Do Opposites Really Attract?
It’s a myth that opposites attract, says Matthew D. Johnson, Chair & Professor of Psychology and Director of the Marriage and Family Studies Laboratory, Binghamton University, State University of New York.
“Love stories often include people finding partners who seem to have traits that they lack,” he writes, “like a good girl falling for a bad boy. In this way, they appear to complement one another … The question is whether people actually seek out complementary partners or if that just happens in the movies.”
“As it turns out, it’s pure fiction,” Johnson adds. “There is essentially no research evidence that differences in personality, interests, education, politics, upbringing, religion or other traits lead to greater attraction.”
In a 2012 study, psychologists Matthew Montoya and Robert Horton found an irrefutable association between being similar to and being interested in another person. “In other words, there is clear and convincing evidence that birds of a feather flock together,” Johnson concludes. “For human beings, the attractiveness of similarity is so strong that it is found across cultures.”
Arranged Marriages Shed Light on the Topic
The case for similarities attracting is supported by truths about arranged marriages. According to Utpal Dholakia PhD, regarding Indian arranged marriages, when a marriage is arranged “prospects come vetted.” They are matched in characteristics such as social class, religion, caste (still today for Hindus), and educational attainment, which signals similarity and that such likenesses may be important predictors of longer-term marriage success.
Marriage arrangers routinely pair people with similar values and lifestyles. High levels of satisfaction over the longer-term are reported by people in these marriages.
A study concludes that over time “the love experienced by Indian couples in arranged marriages appears to be even more robust than the love people experience in ‘love marriages.’”
Why does the myth persist?
Given all the evidence to the contrary, why does the myth that opposites attract persist? We may take our similarities for granted because they’re not as obvious as our differences. Consequently spouses may give more weight to differences like introvert/extrovert, emotional/intellectual, planner/spontaneous person, and so on.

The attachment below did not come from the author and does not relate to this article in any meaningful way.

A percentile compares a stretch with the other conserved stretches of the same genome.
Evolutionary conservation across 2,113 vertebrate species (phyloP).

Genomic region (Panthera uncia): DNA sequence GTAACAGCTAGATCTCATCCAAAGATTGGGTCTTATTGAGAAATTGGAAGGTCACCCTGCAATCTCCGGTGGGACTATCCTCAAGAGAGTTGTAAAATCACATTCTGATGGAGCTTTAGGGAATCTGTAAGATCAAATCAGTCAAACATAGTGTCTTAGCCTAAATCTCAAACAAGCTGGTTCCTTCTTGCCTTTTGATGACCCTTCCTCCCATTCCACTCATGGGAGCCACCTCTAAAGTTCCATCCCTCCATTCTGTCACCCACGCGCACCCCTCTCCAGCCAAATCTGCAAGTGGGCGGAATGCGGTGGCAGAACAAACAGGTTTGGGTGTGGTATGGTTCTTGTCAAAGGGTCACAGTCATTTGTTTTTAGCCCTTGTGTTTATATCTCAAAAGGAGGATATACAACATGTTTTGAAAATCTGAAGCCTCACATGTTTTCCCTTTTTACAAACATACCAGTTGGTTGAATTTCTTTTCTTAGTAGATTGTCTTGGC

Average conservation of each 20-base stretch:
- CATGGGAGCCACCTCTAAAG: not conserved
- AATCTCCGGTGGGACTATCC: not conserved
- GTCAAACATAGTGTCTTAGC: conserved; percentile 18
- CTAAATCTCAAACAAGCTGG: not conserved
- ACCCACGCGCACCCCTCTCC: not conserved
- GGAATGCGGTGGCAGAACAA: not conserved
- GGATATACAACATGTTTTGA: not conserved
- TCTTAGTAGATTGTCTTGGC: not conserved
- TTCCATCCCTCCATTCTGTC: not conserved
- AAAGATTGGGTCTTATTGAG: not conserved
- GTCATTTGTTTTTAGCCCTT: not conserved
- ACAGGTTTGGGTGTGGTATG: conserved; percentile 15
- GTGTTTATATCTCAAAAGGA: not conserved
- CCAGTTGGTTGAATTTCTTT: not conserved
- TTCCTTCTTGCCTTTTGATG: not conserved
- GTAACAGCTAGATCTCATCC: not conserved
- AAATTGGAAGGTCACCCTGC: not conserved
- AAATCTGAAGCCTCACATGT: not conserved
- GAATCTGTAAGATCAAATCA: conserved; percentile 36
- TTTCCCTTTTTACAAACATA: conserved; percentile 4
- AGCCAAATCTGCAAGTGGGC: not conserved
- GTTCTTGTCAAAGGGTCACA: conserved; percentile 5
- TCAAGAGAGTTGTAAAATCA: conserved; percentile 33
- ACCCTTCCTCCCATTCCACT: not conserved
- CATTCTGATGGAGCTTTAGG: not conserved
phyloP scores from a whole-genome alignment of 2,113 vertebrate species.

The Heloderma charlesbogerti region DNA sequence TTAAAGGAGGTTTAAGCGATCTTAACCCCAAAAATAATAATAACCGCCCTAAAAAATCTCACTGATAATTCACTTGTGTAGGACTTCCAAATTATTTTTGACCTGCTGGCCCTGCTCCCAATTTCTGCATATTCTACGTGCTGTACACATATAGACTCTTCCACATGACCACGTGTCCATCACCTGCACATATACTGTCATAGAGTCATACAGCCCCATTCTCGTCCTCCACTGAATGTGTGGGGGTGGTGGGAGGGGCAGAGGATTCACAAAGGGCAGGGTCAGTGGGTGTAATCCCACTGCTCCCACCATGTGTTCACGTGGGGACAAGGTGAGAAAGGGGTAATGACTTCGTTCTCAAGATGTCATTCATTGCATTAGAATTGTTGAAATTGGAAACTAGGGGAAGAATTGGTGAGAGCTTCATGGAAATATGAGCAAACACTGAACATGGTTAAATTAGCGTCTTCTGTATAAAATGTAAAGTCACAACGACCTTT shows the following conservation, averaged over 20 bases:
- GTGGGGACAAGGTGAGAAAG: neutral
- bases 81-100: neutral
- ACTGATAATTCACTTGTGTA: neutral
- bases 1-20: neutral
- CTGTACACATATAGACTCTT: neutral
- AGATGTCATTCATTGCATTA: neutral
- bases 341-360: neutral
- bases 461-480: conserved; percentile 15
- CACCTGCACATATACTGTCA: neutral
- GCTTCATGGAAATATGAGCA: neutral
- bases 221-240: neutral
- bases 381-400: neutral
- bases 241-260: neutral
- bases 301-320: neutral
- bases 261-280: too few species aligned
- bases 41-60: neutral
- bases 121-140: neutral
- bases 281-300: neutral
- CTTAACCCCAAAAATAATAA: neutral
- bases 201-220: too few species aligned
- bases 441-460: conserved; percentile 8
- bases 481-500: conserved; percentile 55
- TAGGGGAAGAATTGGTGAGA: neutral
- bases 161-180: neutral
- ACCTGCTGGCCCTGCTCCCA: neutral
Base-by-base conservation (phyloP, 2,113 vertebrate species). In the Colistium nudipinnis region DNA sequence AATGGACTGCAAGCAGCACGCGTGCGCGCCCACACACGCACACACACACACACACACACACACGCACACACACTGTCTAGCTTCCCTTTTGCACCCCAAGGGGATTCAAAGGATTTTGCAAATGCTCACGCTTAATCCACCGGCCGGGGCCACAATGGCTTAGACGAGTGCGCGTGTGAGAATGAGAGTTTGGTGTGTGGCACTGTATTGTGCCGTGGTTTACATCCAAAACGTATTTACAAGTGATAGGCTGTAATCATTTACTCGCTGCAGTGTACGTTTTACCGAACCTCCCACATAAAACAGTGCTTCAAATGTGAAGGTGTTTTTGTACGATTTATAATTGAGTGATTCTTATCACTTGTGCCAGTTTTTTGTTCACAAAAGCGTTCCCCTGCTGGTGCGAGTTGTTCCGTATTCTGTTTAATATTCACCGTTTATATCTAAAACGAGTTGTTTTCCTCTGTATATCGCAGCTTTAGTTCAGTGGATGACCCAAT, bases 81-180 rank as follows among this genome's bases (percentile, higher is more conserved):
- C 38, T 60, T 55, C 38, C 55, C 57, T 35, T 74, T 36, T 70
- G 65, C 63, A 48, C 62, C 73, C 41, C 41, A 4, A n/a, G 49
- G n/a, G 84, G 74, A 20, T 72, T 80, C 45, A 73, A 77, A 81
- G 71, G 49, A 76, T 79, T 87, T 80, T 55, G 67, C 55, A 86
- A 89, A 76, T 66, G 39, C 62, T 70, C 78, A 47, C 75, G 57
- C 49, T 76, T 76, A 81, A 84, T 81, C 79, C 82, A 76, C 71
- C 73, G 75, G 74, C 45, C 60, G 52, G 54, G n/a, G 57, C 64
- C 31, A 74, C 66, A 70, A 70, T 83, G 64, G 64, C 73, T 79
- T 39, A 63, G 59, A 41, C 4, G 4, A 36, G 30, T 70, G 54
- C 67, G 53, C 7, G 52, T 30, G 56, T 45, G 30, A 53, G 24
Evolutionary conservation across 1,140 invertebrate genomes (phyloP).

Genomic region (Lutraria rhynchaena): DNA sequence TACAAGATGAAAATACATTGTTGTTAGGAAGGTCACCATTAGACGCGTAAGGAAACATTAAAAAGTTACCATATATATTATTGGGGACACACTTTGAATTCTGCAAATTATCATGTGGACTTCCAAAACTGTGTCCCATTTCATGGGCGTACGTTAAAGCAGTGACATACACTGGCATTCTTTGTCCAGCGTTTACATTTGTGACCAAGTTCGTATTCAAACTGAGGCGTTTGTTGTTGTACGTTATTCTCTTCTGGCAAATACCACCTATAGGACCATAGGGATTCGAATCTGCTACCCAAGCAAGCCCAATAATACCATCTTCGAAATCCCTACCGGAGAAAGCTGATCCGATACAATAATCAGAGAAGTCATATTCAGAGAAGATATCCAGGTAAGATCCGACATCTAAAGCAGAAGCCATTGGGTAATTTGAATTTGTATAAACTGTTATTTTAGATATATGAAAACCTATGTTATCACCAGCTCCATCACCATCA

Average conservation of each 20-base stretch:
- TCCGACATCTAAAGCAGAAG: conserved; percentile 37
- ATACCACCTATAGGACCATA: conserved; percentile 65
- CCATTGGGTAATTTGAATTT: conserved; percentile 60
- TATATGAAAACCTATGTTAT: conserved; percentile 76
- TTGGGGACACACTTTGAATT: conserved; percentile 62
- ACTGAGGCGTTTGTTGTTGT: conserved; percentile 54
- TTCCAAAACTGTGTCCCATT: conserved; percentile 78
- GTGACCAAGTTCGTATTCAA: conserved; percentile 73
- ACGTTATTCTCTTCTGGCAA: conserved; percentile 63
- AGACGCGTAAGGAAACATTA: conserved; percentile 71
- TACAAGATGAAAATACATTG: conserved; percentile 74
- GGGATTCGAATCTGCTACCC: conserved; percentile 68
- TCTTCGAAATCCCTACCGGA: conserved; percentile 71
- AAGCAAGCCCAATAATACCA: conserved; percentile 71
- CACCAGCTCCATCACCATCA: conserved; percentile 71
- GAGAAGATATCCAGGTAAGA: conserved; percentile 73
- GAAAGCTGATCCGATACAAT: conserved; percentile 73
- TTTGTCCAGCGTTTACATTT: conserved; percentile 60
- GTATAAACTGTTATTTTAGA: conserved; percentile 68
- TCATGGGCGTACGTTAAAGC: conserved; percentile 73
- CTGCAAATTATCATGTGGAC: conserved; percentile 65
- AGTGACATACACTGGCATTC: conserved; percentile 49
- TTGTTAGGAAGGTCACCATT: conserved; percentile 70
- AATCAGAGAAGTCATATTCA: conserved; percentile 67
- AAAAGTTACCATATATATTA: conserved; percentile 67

A way to make sense of this apparent contradiction to the opposites-don’t-attract conclusion is to differentiate between “opposite” and “different.” The studies mentioned above which conclude that it is similarities that attract looked at characteristics such as attitudes, personality traits, outside interests, and values; traits which reflect one’s essential self.
The complementary dissimilarities, which may stand out in compatible couples, are secondary in importance to their essential similarities. More examples of such less significant contrasting traits: optimist/worrier, morning person/night person, and adventure seeker/security seeker. These differences are not deal breakers when they occur in a respectful relationship that’s supported by the presence of key similarities.
Sometimes secondary differences cause conflict. But by appreciating each other’s dissimilarities, spouses can grow by dealing successfully with the resulting challenges that may arise. So how do couples who are basically compatible in the important ways manage to stay happy together when faced with a difference that can be frustrating?
Managing Irreconcilable Differences
Psychologist John Gottman found in his extensive research that 69 percent of problems in marriage do not get solved. But in good marriages many problems are managed. Gottman says that couples can live with unresolvable conflicts about perpetual issues in their relationship if their differences are not deal breakers. It’s not the presence of conflict that stresses the relationship; it’s how the couple responds. Dealing with differences positively and respectfully can keep a marriage thriving.